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The Alan Parsons Project - Gaudi CD (album) cover


The Alan Parsons Project


Crossover Prog

3.05 | 273 ratings

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Mr. Gone
3 stars I own everything the Project ever released. I'll admit that as time has gone on and my tastes have taken me in more challenging directions (The Flower Kings, Anglagard, Weather Report, etc.) that my liking for for this band (as well as other bands I was heavily into, like ELO and ELP) has waned a bit - but there's still some good (even great) music to be found among their ten studio discs. Not enough interest on my part to go out and buy the remasters, but I'll still pull them out periodically and give them a spin.

"Gaudi" is the final release by this partnership. Certainly not their best album ever, but it is an improvement over their last two releases, where the orchestration was gone and a sterile, synthetic sheen frequently overwhelms the proceedings. Additionally, the material here overall seems a bit stronger (one or two lower points notwithstanding), so both the meal and its presentation are more appetizing.

The opener, "La Sagrada Familia" sounds like classic Project. Not as great or dynamic overall as, say, "A Dream Within A Dream" from "Tales of Mystery and Imagination" or even "May Be a Price to Pay" from "The Turn of a Friendly Card", but the orchestration is back and it's an enjoyable track nonetheless. "Too Late" is vaguely discofied but catchy nonetheless - and Lenny Zakatek is back to sing lead vocals. "Closer to Heaven" tries to recapture the spirit of "Eye in the Sky"'s "Silence and I", and only partially succeeds, unfortunately. The instrumental (and its attendant sax solo) is somewhat interesting, but the vocal portions leave me a bit flat. "Standing on Higher Ground" is a driving rocker somewhat similar to much of the material on "Stereotomy", but it's at least as good as (and probably better than) just about anything on that album, punctuated by some nice bass playing by Laurie Cottle (replacing the departed David Paton). The only truly low point comes now, "Money Talks", a forgettable rocker with a technically perfect but forgettable riff and vocalist John Miles trying his best to sound "tough". However, the best comes last, as the climax of the album, the beautiful "Inside Looking Out", winds the proceedings into "Paseo de Gracia", a musical bookend reworking "La Sagrada Familia"'s instrumentation. "Inside" features Eric Woolfson's gently powerful vocals and is punctuated in its final chorus by Chris Rainbow's backing vocals, a wonderful backdrop to a track wistfully admiring visionaries and their accomplishments.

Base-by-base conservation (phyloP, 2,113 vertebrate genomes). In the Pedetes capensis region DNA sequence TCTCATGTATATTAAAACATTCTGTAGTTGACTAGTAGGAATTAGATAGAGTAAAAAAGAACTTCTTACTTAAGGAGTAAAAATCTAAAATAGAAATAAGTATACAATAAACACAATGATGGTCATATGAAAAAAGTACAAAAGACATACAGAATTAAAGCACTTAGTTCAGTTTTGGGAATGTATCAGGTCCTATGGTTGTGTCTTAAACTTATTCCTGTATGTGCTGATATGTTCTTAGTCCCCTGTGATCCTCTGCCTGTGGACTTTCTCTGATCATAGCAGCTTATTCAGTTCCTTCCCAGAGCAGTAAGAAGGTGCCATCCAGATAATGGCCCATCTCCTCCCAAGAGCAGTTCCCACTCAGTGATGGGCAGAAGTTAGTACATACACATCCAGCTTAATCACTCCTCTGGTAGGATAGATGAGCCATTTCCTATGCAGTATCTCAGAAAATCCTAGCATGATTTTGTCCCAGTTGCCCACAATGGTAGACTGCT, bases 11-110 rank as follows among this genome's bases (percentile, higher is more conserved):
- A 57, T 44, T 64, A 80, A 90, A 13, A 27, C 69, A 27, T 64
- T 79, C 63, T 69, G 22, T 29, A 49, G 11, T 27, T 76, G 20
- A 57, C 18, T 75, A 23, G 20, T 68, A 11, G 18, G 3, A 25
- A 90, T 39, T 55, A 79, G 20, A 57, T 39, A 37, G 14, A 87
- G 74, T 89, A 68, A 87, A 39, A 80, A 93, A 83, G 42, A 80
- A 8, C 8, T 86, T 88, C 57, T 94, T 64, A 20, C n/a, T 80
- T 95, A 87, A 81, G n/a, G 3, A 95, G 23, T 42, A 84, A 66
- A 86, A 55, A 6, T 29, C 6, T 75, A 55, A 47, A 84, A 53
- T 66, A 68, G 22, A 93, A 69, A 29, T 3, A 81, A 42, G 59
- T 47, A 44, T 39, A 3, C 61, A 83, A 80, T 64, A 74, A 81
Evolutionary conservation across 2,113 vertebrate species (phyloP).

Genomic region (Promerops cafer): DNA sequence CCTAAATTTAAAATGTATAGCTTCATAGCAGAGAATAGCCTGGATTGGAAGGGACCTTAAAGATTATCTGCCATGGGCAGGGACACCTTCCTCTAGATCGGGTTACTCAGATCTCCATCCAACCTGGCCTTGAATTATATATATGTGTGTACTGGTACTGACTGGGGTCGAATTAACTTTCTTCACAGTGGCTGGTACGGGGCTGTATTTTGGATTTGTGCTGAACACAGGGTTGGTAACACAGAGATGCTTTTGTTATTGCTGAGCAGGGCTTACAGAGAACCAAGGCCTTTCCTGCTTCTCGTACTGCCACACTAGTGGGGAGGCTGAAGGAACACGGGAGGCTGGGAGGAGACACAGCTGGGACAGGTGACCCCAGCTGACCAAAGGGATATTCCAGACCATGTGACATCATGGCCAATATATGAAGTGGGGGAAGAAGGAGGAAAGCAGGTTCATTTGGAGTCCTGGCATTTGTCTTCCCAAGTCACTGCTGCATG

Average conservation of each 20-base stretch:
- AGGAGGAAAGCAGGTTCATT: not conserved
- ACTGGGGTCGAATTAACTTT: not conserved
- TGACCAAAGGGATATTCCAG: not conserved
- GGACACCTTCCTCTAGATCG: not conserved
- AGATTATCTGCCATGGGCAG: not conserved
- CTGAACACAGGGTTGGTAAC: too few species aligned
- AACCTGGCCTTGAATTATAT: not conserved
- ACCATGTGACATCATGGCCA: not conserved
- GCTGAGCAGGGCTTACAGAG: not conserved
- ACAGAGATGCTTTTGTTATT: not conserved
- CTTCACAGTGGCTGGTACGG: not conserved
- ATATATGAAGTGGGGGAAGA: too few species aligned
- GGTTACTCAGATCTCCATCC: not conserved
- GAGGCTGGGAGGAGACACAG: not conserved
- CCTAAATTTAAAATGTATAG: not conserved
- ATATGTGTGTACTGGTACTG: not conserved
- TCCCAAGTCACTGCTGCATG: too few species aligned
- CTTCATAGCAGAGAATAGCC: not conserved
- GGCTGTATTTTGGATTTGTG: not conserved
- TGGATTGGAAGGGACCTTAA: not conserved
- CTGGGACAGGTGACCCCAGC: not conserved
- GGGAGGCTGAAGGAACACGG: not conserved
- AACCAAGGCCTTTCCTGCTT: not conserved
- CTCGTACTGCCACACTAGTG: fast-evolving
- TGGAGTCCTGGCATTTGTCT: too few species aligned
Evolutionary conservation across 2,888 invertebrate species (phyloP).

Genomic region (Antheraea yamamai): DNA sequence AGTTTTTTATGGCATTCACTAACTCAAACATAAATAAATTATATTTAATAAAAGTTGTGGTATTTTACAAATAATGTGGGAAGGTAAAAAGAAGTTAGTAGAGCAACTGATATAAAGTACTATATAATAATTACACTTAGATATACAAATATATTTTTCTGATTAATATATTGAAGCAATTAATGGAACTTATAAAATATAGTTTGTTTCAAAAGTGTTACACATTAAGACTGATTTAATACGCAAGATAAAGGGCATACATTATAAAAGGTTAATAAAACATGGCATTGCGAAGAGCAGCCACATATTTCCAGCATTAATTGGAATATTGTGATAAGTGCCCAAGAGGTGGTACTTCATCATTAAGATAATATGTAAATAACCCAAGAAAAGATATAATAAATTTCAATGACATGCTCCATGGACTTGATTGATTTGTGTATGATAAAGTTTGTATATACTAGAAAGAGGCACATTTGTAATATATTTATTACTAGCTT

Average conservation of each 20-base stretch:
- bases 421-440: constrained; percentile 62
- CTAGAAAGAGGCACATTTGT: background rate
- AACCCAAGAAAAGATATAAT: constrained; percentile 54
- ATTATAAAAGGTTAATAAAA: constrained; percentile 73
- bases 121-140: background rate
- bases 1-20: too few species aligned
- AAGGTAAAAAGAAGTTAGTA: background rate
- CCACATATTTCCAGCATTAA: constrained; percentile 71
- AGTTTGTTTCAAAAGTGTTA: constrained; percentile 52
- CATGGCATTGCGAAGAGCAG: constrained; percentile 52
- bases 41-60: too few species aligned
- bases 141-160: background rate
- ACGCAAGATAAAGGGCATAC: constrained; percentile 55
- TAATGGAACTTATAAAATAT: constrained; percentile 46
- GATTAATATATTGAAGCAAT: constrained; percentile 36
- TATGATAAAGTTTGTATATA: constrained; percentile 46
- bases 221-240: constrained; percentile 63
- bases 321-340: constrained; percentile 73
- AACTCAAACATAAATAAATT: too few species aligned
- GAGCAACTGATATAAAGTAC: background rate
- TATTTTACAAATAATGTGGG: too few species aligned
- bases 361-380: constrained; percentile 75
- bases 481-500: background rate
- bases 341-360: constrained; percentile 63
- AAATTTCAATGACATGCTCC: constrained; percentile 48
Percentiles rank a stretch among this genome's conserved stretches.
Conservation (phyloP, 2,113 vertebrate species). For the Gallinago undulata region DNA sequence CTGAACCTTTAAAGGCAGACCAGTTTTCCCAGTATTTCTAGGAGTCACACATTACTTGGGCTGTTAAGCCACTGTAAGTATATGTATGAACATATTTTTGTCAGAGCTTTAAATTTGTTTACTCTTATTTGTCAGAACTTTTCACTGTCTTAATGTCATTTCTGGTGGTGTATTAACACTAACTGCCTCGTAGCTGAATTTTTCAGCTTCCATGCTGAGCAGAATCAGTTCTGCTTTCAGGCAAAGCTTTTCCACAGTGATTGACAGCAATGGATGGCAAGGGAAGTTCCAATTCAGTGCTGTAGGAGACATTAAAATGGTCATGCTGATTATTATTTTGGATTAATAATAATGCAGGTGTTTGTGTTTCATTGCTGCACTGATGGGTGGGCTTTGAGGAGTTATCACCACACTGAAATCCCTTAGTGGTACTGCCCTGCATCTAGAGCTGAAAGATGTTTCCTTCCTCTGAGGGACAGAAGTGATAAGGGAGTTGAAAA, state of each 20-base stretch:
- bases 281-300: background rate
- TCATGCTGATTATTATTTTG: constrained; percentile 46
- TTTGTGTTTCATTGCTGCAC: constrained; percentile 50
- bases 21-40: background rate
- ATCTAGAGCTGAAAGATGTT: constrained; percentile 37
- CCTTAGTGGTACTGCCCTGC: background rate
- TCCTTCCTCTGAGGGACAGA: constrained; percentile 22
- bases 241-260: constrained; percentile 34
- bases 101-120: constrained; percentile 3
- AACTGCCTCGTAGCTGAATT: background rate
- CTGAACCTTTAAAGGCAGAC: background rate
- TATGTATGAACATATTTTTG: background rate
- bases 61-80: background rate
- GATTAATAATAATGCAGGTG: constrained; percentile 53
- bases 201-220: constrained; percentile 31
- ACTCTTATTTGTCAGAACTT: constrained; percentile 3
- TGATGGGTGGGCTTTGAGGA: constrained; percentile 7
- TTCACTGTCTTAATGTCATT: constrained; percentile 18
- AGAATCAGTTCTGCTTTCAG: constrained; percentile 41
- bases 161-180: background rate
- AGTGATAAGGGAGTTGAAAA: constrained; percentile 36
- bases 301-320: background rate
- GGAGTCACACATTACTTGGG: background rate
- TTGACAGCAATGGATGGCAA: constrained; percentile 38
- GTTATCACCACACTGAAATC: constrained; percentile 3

Is it a perfect album? Far from it. There aren't as many high points as there were on many of their early albums, and it's marred by some occasionally dull filler. It's a "prog-related" album more than a "prog" album, to be sure. But some of the classic hallmarks are there, and there's some very nice, enjoyable material on here, presented in a palatable fashion. Three stars.

Mr. Gone | 3/5 |


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